News Release

A study by UPF’s BCN MedTech defines a new model for identifying the causes of osteoarthritis in each patient, the basis for personalizing future treatments

Defining a model that serves to identify the exact causes for the development or acceleration of the condition in each patient constitutes the basis for creating more personalized and efficient treatments for the disease in the future

Peer-Reviewed Publication

Universitat Pompeu Fabra - Barcelona

Simplified representation of the network-based modelling of the main mechanotransduction pathways

image: Simplified representation of the network-based modelling of the main mechanotransduction pathways, coupled with a simplified overview of the inflammatory complexity surrounding chondrocytes, to integrate mechanical stimulation effects on chondrocyte activity. view more 

Credit: Authors of the research

Arecent study by UPF’s BCN MedTech Research Unit has outlined a new computational model that simulates the interactions between the proteins present in joint cells and helps pinpoint the factors that cause osteoarthritis in each patient. The development of this computational model is particularly relevant, given the fact that the factors which produce this disease may be different for each person. Therefore, identifying the specific causes in each case is key to treating osteoarthritis in a more personalised and efficient manner.

This research was divulged in the article “Network-based modelling of mechano-inflammatory chondrocyte regulation in early osteoarthritis”, which was published on 3 February in the journal Frontiers in Bioengineering and Biotechnology and written by three researchers from the UPF Department of Information and Communication Technologies’ (DTIC) Barcelona Centre for New Medical Technologies (BCN MedTech). The researchers are Maria Segarra-Queralt, the article’s main author and member of BCN MedTechGemma Piella, head of this Research Unit and full DTIC professor; and Jérôme Noailly, coordinator of the Biomechanics and Mechanobiology Area of BCN MedTech and the study’s principal investigator.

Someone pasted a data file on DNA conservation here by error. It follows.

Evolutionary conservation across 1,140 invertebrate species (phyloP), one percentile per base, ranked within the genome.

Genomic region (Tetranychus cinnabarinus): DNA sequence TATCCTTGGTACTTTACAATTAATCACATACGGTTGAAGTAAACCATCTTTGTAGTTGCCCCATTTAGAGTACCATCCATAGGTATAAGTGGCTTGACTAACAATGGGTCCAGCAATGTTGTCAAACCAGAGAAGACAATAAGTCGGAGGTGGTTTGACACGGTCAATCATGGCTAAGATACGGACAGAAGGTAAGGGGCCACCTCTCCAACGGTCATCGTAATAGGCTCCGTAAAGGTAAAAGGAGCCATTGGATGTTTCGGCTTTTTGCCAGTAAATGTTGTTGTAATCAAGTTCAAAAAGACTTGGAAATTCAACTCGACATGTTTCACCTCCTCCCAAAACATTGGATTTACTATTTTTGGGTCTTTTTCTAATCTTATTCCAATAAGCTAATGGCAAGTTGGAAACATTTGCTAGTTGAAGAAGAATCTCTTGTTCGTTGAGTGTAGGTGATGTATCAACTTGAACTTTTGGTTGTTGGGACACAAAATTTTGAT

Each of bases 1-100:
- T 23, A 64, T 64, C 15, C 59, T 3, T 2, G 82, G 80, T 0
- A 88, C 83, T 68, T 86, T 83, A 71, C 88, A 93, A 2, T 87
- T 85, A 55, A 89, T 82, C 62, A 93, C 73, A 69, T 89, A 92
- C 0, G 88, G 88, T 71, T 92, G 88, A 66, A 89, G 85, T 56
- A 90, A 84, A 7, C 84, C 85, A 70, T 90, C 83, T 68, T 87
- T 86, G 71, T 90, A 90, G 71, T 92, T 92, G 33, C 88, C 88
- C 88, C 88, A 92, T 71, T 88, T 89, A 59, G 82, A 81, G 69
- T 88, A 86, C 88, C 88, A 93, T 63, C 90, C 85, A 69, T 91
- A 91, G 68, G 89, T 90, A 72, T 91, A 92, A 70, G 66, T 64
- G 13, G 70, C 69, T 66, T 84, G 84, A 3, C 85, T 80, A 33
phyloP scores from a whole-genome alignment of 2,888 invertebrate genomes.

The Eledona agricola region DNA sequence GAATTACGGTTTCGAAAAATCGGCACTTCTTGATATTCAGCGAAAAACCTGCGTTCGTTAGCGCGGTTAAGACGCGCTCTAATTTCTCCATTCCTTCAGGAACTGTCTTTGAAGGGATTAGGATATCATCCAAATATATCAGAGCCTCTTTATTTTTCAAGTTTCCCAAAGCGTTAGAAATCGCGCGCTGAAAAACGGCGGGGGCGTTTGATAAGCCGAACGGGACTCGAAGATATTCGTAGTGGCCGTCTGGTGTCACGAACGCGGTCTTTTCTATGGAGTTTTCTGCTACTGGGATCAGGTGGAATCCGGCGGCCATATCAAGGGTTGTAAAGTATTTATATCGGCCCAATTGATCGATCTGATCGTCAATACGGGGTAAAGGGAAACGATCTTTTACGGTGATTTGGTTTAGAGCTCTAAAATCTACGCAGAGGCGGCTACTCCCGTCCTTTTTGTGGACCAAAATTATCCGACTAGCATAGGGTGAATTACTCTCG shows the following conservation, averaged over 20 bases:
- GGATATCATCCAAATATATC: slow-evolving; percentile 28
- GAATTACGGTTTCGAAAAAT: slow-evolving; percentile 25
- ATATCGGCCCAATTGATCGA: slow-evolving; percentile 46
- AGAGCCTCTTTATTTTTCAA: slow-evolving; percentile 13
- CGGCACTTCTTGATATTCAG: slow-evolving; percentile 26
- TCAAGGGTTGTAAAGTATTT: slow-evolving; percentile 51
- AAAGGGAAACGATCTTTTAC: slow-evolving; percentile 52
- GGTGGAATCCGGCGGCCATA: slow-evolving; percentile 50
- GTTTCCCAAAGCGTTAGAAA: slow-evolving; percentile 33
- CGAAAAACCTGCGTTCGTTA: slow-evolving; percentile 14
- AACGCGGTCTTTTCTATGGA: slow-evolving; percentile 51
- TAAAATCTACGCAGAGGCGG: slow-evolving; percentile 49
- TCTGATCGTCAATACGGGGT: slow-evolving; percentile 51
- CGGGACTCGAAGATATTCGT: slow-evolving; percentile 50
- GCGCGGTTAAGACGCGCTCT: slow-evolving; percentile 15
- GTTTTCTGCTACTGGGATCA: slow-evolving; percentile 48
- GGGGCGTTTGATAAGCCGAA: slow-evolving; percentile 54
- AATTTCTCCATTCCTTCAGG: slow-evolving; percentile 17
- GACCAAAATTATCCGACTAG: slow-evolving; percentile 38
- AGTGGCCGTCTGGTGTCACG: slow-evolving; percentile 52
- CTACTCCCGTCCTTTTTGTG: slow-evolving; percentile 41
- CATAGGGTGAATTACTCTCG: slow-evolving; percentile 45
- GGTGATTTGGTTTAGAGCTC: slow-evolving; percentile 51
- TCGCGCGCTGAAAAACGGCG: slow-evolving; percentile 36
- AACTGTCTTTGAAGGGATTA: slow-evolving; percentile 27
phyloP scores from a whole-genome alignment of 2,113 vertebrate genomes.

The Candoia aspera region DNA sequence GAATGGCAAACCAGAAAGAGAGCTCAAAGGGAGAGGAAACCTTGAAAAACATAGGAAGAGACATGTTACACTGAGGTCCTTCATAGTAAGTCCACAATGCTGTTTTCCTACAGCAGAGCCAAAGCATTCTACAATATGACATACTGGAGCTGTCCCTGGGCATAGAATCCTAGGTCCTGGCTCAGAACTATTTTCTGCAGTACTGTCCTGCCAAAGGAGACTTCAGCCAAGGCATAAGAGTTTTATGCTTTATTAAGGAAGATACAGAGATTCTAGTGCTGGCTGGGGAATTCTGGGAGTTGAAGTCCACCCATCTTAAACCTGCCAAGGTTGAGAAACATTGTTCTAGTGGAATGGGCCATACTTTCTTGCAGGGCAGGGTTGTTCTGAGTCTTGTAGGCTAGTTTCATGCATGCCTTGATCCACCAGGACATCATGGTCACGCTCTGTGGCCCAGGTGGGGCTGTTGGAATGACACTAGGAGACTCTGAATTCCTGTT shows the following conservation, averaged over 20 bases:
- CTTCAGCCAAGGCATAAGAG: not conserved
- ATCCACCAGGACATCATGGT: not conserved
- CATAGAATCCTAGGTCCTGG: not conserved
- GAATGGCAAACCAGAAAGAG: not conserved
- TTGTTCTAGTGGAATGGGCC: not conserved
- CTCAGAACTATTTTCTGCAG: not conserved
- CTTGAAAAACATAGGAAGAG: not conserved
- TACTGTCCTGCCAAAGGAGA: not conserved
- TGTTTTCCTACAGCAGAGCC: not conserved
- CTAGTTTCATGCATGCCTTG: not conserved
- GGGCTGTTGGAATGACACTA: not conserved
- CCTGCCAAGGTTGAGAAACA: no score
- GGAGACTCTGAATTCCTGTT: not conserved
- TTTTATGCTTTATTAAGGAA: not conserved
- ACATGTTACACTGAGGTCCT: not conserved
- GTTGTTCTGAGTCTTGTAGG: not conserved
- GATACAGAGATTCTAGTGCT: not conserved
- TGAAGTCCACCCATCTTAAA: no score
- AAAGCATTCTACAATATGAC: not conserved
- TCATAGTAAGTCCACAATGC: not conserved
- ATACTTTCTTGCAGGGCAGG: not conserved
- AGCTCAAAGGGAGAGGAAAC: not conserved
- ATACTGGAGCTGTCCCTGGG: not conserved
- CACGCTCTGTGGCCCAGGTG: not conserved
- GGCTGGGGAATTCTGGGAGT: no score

Close to 7 million people suffer from osteoarthritis in Spain 

The article focuses on osteoarthritis, a disease stemming from the loss of cartilage in joints, the tissue that covers the ends of long bones and which ensures that the joints function properly and absorbs any shocks they may receive over the course of their life. The most common and debilitating form of this disease is osteoarthritis of the knee. Patients who suffer from this disease usually experience intense pain in the affected joints and a loss of mobility. As a result, people with osteoarthritis often suffer chronic pain, depression or insomnia, symptoms which, due to their discomfort, render the individuals even more sedentary, which in turn exacerbates their condition or other chronic diseases.

The incidence of osteoarthritis tends to be higher in Western countries due to the ageing population, as its prevalence increases with age, and the more sedentary lifestyles (which are both a cause and consequence of the disease). According to data from the Spanish Society for Family and Community Medicine, courtesy of AECOSAR (the Spanish Association for Osteoporosis and Osteoarthritis), in Spain, this illness affects close to 7 million people, with the subsequent burden this places on the social, economic and healthcare system.